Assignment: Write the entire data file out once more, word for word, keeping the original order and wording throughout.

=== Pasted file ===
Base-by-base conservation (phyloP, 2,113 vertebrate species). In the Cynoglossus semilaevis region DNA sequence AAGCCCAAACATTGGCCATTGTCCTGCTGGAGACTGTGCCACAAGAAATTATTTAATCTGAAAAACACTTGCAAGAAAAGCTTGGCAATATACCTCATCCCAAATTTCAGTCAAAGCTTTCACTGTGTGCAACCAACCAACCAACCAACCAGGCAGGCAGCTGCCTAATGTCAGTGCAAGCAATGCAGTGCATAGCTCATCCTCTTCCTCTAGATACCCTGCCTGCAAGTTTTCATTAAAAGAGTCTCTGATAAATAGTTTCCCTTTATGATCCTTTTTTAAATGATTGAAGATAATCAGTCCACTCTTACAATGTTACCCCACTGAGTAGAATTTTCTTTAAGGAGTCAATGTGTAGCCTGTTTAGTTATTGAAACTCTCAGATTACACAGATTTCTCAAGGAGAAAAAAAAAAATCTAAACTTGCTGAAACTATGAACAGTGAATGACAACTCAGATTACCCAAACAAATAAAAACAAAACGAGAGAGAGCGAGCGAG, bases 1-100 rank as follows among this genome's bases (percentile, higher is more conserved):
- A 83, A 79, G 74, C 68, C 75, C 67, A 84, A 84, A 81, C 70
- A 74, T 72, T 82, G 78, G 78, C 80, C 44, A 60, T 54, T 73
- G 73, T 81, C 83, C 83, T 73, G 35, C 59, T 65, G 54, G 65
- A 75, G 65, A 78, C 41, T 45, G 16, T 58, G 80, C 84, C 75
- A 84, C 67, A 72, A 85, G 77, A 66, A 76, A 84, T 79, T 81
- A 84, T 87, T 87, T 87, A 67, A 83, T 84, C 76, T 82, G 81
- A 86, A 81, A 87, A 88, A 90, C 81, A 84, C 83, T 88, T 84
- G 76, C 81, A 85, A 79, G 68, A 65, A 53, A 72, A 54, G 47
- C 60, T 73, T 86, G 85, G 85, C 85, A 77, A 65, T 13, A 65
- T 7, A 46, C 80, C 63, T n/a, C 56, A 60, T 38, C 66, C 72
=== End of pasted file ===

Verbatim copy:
Base-by-base conservation (phyloP, 2,113 vertebrate species). In the Cynoglossus semilaevis region DNA sequence AAGCCCAAACATTGGCCATTGTCCTGCTGGAGACTGTGCCACAAGAAATTATTTAATCTGAAAAACACTTGCAAGAAAAGCTTGGCAATATACCTCATCCCAAATTTCAGTCAAAGCTTTCACTGTGTGCAACCAACCAACCAACCAACCAGGCAGGCAGCTGCCTAATGTCAGTGCAAGCAATGCAGTGCATAGCTCATCCTCTTCCTCTAGATACCCTGCCTGCAAGTTTTCATTAAAAGAGTCTCTGATAAATAGTTTCCCTTTATGATCCTTTTTTAAATGATTGAAGATAATCAGTCCACTCTTACAATGTTACCCCACTGAGTAGAATTTTCTTTAAGGAGTCAATGTGTAGCCTGTTTAGTTATTGAAACTCTCAGATTACACAGATTTCTCAAGGAGAAAAAAAAAAATCTAAACTTGCTGAAACTATGAACAGTGAATGACAACTCAGATTACCCAAACAAATAAAAACAAAACGAGAGAGAGCGAGCGAG, bases 1-100 rank as follows among this genome's bases (percentile, higher is more conserved):
- A 83, A 79, G 74, C 68, C 75, C 67, A 84, A 84, A 81, C 70
- A 74, T 72, T 82, G 78, G 78, C 80, C 44, A 60, T 54, T 73
- G 73, T 81, C 83, C 83, T 73, G 35, C 59, T 65, G 54, G 65
- A 75, G 65, A 78, C 41, T 45, G 16, T 58, G 80, C 84, C 75
- A 84, C 67, A 72, A 85, G 77, A 66, A 76, A 84, T 79, T 81
- A 84, T 87, T 87, T 87, A 67, A 83, T 84, C 76, T 82, G 81
- A 86, A 81, A 87, A 88, A 90, C 81, A 84, C 83, T 88, T 84
- G 76, C 81, A 85, A 79, G 68, A 65, A 53, A 72, A 54, G 47
- C 60, T 73, T 86, G 85, G 85, C 85, A 77, A 65, T 13, A 65
- T 7, A 46, C 80, C 63, T n/a, C 56, A 60, T 38, C 66, C 72